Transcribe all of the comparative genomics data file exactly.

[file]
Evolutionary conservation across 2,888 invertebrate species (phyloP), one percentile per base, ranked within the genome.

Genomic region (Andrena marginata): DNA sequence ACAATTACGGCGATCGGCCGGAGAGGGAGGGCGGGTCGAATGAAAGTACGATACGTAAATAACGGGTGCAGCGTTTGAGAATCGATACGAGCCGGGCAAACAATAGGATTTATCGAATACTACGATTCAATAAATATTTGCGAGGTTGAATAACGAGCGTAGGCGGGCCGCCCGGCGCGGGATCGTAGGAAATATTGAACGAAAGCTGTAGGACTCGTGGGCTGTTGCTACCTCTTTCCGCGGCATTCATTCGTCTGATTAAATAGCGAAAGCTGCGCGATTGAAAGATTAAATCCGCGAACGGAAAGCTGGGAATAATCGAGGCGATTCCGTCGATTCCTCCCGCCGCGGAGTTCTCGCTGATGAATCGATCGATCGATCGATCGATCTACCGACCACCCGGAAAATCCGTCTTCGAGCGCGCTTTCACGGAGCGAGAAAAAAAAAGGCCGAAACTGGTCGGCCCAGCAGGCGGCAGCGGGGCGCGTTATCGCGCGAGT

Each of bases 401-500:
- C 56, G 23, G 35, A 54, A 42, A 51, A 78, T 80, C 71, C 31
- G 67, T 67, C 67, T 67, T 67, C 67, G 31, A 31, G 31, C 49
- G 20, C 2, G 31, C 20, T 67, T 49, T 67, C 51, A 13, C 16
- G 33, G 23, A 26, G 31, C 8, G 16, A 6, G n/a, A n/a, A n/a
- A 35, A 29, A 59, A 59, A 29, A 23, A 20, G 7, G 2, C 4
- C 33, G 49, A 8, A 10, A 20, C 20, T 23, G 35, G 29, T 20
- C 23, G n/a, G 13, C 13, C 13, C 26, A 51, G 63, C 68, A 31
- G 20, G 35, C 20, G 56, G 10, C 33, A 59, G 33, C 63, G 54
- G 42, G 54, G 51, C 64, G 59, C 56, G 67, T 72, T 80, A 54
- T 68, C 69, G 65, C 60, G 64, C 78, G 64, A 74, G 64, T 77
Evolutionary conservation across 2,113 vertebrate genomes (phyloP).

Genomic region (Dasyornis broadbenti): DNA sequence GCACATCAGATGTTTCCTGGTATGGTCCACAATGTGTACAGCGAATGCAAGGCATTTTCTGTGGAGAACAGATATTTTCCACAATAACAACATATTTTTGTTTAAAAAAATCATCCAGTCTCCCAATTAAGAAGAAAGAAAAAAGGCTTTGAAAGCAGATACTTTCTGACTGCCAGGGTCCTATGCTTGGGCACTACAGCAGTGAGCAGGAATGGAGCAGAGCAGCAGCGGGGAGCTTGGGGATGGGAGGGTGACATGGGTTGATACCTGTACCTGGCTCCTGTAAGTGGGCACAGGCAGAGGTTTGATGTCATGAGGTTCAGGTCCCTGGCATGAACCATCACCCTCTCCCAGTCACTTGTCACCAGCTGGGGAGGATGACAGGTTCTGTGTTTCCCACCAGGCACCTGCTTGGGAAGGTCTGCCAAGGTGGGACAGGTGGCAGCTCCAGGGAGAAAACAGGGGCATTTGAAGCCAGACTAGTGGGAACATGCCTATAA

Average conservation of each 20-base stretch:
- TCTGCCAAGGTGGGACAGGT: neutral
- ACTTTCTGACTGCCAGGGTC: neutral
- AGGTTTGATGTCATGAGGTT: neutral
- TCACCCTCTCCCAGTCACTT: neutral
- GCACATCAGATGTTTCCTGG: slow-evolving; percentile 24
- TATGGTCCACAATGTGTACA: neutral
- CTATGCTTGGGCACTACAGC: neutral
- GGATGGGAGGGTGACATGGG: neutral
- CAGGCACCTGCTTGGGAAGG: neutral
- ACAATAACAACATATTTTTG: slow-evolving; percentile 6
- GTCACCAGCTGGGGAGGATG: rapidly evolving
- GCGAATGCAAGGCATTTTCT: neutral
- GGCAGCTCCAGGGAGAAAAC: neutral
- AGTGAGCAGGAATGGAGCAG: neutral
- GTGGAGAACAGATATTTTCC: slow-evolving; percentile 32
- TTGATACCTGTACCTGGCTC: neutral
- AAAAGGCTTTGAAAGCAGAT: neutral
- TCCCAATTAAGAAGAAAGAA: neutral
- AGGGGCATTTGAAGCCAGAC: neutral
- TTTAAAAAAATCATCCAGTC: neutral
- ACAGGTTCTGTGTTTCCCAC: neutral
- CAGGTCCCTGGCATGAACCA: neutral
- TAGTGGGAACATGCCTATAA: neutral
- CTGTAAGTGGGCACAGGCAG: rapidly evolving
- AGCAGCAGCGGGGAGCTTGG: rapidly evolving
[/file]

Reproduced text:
Evolutionary conservation across 2,888 invertebrate species (phyloP), one percentile per base, ranked within the genome.

Genomic region (Andrena marginata): DNA sequence ACAATTACGGCGATCGGCCGGAGAGGGAGGGCGGGTCGAATGAAAGTACGATACGTAAATAACGGGTGCAGCGTTTGAGAATCGATACGAGCCGGGCAAACAATAGGATTTATCGAATACTACGATTCAATAAATATTTGCGAGGTTGAATAACGAGCGTAGGCGGGCCGCCCGGCGCGGGATCGTAGGAAATATTGAACGAAAGCTGTAGGACTCGTGGGCTGTTGCTACCTCTTTCCGCGGCATTCATTCGTCTGATTAAATAGCGAAAGCTGCGCGATTGAAAGATTAAATCCGCGAACGGAAAGCTGGGAATAATCGAGGCGATTCCGTCGATTCCTCCCGCCGCGGAGTTCTCGCTGATGAATCGATCGATCGATCGATCGATCTACCGACCACCCGGAAAATCCGTCTTCGAGCGCGCTTTCACGGAGCGAGAAAAAAAAAGGCCGAAACTGGTCGGCCCAGCAGGCGGCAGCGGGGCGCGTTATCGCGCGAGT

Each of bases 401-500:
- C 56, G 23, G 35, A 54, A 42, A 51, A 78, T 80, C 71, C 31
- G 67, T 67, C 67, T 67, T 67, C 67, G 31, A 31, G 31, C 49
- G 20, C 2, G 31, C 20, T 67, T 49, T 67, C 51, A 13, C 16
- G 33, G 23, A 26, G 31, C 8, G 16, A 6, G n/a, A n/a, A n/a
- A 35, A 29, A 59, A 59, A 29, A 23, A 20, G 7, G 2, C 4
- C 33, G 49, A 8, A 10, A 20, C 20, T 23, G 35, G 29, T 20
- C 23, G n/a, G 13, C 13, C 13, C 26, A 51, G 63, C 68, A 31
- G 20, G 35, C 20, G 56, G 10, C 33, A 59, G 33, C 63, G 54
- G 42, G 54, G 51, C 64, G 59, C 56, G 67, T 72, T 80, A 54
- T 68, C 69, G 65, C 60, G 64, C 78, G 64, A 74, G 64, T 77
Evolutionary conservation across 2,113 vertebrate genomes (phyloP).

Genomic region (Dasyornis broadbenti): DNA sequence GCACATCAGATGTTTCCTGGTATGGTCCACAATGTGTACAGCGAATGCAAGGCATTTTCTGTGGAGAACAGATATTTTCCACAATAACAACATATTTTTGTTTAAAAAAATCATCCAGTCTCCCAATTAAGAAGAAAGAAAAAAGGCTTTGAAAGCAGATACTTTCTGACTGCCAGGGTCCTATGCTTGGGCACTACAGCAGTGAGCAGGAATGGAGCAGAGCAGCAGCGGGGAGCTTGGGGATGGGAGGGTGACATGGGTTGATACCTGTACCTGGCTCCTGTAAGTGGGCACAGGCAGAGGTTTGATGTCATGAGGTTCAGGTCCCTGGCATGAACCATCACCCTCTCCCAGTCACTTGTCACCAGCTGGGGAGGATGACAGGTTCTGTGTTTCCCACCAGGCACCTGCTTGGGAAGGTCTGCCAAGGTGGGACAGGTGGCAGCTCCAGGGAGAAAACAGGGGCATTTGAAGCCAGACTAGTGGGAACATGCCTATAA

Average conservation of each 20-base stretch:
- TCTGCCAAGGTGGGACAGGT: neutral
- ACTTTCTGACTGCCAGGGTC: neutral
- AGGTTTGATGTCATGAGGTT: neutral
- TCACCCTCTCCCAGTCACTT: neutral
- GCACATCAGATGTTTCCTGG: slow-evolving; percentile 24
- TATGGTCCACAATGTGTACA: neutral
- CTATGCTTGGGCACTACAGC: neutral
- GGATGGGAGGGTGACATGGG: neutral
- CAGGCACCTGCTTGGGAAGG: neutral
- ACAATAACAACATATTTTTG: slow-evolving; percentile 6
- GTCACCAGCTGGGGAGGATG: rapidly evolving
- GCGAATGCAAGGCATTTTCT: neutral
- GGCAGCTCCAGGGAGAAAAC: neutral
- AGTGAGCAGGAATGGAGCAG: neutral
- GTGGAGAACAGATATTTTCC: slow-evolving; percentile 32
- TTGATACCTGTACCTGGCTC: neutral
- AAAAGGCTTTGAAAGCAGAT: neutral
- TCCCAATTAAGAAGAAAGAA: neutral
- AGGGGCATTTGAAGCCAGAC: neutral
- TTTAAAAAAATCATCCAGTC: neutral
- ACAGGTTCTGTGTTTCCCAC: neutral
- CAGGTCCCTGGCATGAACCA: neutral
- TAGTGGGAACATGCCTATAA: neutral
- CTGTAAGTGGGCACAGGCAG: rapidly evolving
- AGCAGCAGCGGGGAGCTTGG: rapidly evolving